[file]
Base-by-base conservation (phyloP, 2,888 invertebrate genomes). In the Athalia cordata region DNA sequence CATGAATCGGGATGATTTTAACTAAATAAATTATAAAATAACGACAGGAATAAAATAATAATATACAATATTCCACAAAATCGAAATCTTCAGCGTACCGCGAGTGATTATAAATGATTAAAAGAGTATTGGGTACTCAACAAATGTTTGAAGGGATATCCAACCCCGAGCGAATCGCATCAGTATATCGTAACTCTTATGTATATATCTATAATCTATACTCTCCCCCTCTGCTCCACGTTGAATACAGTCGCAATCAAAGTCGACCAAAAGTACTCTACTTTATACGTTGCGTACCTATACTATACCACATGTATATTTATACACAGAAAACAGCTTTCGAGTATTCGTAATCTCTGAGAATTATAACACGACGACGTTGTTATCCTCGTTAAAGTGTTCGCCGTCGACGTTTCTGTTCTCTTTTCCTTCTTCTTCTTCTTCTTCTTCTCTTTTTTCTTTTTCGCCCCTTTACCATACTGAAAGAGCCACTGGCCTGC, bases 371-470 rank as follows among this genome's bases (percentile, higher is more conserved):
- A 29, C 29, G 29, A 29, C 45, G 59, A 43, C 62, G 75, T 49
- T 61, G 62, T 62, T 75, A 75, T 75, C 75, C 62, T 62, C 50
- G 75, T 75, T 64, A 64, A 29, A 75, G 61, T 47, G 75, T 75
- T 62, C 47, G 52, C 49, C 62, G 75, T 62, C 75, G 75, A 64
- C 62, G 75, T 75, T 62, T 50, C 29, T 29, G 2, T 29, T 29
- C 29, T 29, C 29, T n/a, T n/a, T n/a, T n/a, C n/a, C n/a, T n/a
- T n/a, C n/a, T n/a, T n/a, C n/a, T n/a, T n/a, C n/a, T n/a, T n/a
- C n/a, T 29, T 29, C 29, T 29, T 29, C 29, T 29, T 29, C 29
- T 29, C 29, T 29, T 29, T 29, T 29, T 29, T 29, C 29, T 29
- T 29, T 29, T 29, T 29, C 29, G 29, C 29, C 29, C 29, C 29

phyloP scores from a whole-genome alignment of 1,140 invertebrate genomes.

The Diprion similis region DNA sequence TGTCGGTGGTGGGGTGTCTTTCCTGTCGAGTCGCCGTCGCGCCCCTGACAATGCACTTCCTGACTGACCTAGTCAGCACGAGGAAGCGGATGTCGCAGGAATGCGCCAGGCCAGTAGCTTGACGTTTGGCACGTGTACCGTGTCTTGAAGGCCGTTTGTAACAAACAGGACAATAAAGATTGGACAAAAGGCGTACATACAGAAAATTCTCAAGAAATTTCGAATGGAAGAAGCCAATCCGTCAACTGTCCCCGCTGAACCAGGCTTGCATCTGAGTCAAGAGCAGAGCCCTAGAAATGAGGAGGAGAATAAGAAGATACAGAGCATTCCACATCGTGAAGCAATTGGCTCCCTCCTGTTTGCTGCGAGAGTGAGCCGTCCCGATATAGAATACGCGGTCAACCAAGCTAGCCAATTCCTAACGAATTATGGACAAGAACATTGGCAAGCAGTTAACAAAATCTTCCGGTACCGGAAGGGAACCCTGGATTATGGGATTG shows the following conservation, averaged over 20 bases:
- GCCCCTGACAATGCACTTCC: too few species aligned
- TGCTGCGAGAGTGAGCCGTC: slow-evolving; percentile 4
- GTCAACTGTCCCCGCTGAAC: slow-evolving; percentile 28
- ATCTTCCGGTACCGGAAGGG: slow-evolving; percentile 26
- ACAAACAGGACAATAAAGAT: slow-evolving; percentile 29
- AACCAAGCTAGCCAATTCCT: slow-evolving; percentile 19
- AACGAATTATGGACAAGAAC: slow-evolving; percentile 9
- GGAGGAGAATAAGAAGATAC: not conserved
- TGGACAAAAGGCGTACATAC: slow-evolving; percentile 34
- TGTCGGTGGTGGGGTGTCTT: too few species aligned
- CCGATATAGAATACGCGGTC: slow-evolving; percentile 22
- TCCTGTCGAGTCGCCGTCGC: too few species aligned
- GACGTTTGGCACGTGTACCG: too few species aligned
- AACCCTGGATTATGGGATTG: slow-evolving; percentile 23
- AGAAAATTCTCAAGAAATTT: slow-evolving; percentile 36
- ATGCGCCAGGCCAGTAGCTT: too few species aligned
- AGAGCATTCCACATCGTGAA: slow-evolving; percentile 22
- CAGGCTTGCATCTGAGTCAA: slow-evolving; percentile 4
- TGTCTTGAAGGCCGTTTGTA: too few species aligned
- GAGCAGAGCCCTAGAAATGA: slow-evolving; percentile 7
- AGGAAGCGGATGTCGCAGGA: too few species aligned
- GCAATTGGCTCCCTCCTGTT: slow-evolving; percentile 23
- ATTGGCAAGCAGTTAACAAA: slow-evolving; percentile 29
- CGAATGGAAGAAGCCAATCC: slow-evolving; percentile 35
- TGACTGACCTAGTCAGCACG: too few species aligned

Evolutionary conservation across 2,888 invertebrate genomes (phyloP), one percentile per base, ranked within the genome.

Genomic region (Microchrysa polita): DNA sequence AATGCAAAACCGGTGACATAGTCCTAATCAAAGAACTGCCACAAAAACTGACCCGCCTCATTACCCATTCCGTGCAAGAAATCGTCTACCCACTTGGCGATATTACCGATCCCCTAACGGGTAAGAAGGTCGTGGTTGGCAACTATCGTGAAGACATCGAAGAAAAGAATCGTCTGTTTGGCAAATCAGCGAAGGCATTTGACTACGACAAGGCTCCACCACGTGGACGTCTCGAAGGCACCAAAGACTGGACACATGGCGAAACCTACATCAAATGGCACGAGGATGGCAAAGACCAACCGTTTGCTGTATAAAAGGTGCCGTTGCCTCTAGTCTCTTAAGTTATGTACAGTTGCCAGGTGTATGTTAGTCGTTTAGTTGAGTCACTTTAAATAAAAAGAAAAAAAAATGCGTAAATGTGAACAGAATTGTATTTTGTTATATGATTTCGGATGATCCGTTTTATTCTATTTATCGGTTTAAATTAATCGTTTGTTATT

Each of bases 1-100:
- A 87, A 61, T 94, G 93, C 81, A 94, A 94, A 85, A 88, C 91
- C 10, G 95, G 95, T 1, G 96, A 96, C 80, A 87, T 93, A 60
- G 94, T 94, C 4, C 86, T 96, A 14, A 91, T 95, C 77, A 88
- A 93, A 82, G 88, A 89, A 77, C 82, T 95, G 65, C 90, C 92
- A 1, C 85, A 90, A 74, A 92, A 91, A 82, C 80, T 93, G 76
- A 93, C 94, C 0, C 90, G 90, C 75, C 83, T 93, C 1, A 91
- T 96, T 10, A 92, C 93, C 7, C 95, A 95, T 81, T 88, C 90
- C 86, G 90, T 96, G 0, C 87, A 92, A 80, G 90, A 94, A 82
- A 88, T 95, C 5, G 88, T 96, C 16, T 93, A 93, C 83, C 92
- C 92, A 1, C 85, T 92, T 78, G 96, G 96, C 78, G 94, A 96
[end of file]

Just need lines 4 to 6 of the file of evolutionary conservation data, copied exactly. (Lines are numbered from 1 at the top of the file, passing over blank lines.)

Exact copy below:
- G 75, T 75, T 64, A 64, A 29, A 75, G 61, T 47, G 75, T 75
- T 62, C 47, G 52, C 49, C 62, G 75, T 62, C 75, G 75, A 64
- C 62, G 75, T 75, T 62, T 50, C 29, T 29, G 2, T 29, T 29